How do macrophages respond to danger?
The ability to sense and respond to danger appropriately is critical for maintaining immune homeostasis. Inflammasomes are supra-molecular protein complexes that sense danger signals both from microbes and tissue damage, and initiate an inflammatory response through activation of the protease caspase-1 and subsequent release of interleukin(IL)-1β and IL-18. Dysregulation of inflammasomes contributes to the progression of chronic disease such as Alzheimer’s disease, COPD, or Rheumatoid Arthritis.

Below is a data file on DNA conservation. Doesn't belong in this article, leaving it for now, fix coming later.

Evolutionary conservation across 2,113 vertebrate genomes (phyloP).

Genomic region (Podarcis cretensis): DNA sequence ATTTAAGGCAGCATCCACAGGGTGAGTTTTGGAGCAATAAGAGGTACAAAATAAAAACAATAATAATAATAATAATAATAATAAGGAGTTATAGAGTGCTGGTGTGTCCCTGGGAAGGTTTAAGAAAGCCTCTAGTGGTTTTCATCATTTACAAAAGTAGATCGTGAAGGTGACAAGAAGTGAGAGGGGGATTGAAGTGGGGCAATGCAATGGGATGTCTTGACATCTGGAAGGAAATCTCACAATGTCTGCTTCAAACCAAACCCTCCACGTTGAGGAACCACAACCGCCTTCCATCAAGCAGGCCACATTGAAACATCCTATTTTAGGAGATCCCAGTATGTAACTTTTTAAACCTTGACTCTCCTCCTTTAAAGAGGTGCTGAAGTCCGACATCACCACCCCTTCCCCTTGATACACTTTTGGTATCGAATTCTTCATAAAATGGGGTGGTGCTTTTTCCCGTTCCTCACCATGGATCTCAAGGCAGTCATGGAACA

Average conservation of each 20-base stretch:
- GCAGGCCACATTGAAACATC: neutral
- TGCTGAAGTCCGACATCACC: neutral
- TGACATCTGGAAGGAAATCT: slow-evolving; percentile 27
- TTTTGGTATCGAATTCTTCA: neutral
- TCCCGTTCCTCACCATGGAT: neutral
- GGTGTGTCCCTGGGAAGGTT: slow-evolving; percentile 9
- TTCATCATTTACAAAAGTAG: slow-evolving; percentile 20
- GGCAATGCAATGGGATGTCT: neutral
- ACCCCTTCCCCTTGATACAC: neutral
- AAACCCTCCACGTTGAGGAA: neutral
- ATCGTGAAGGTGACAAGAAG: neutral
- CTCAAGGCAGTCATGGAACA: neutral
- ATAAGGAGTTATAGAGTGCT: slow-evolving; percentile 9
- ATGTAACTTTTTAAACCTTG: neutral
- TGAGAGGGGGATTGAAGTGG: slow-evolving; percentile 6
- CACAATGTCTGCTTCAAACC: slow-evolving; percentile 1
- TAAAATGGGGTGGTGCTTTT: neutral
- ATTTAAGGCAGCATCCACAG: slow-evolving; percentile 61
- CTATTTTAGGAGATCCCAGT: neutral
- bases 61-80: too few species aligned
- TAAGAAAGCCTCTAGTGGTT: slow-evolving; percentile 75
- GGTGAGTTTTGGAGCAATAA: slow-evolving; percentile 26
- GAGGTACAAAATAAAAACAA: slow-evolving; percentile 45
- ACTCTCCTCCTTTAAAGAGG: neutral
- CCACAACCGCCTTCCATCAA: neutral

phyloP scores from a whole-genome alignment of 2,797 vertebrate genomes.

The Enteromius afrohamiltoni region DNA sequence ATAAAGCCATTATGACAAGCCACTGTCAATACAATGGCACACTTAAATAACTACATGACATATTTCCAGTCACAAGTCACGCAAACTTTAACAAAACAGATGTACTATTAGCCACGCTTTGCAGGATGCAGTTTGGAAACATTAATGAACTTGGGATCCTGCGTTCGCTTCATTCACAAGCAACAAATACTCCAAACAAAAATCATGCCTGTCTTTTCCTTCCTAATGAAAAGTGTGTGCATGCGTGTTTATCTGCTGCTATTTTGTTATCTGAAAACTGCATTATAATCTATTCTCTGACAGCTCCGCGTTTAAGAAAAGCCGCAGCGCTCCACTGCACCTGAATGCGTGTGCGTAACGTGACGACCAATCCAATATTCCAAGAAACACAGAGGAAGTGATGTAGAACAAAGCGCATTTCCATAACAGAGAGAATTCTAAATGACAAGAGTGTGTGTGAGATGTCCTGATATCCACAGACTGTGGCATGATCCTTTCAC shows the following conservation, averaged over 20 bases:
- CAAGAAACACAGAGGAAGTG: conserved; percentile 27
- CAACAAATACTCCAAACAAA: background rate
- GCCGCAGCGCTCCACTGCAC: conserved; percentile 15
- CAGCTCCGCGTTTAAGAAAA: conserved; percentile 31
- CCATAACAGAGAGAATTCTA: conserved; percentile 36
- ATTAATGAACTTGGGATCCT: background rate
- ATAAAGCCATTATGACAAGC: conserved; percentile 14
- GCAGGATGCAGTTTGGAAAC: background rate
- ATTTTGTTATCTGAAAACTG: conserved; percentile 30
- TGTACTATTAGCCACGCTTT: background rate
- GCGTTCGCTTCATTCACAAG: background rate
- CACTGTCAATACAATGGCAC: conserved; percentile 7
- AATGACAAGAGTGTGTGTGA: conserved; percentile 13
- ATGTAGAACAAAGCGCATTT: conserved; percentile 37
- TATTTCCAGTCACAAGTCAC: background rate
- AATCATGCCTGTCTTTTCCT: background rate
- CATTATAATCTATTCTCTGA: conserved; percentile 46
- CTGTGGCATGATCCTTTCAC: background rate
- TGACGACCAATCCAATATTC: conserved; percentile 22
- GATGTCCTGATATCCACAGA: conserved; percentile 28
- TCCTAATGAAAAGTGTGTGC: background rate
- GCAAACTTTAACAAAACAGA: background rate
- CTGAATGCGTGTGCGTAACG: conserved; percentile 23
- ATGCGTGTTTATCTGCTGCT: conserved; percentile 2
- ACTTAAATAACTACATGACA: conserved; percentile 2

In this seminar we will discuss our latest work on the molecular mechanisms that control inflammasome activation in macrophages, especially the contribution of posttranslational modifications to this process.
Date: 9 September 2019, 12:00 (Monday, 20th week, Trinity 2019)
Venue: Kennedy Institute of Rheumatology, Headington OX3 7FY
Venue Details: Bernard Sunley Lecture Theatre
Speaker: Dr Gloria Lopez-Castejon (University of Manchester)
Organising department: Nuffield Department of Orthopaedics, Rheumatology and Musculoskeletal Sciences (NDORMS)
Organiser: Jennifer Pope (Kennedy Institute of Rheumatology)
Organiser contact email address:
Host: Dr Jelena Bezbradica (The Kennedy Institute of Rheumatology)
Part of: Kennedy Institute Seminars
Booking required?: Not required
Audience: Public
Editor: Jennifer Pope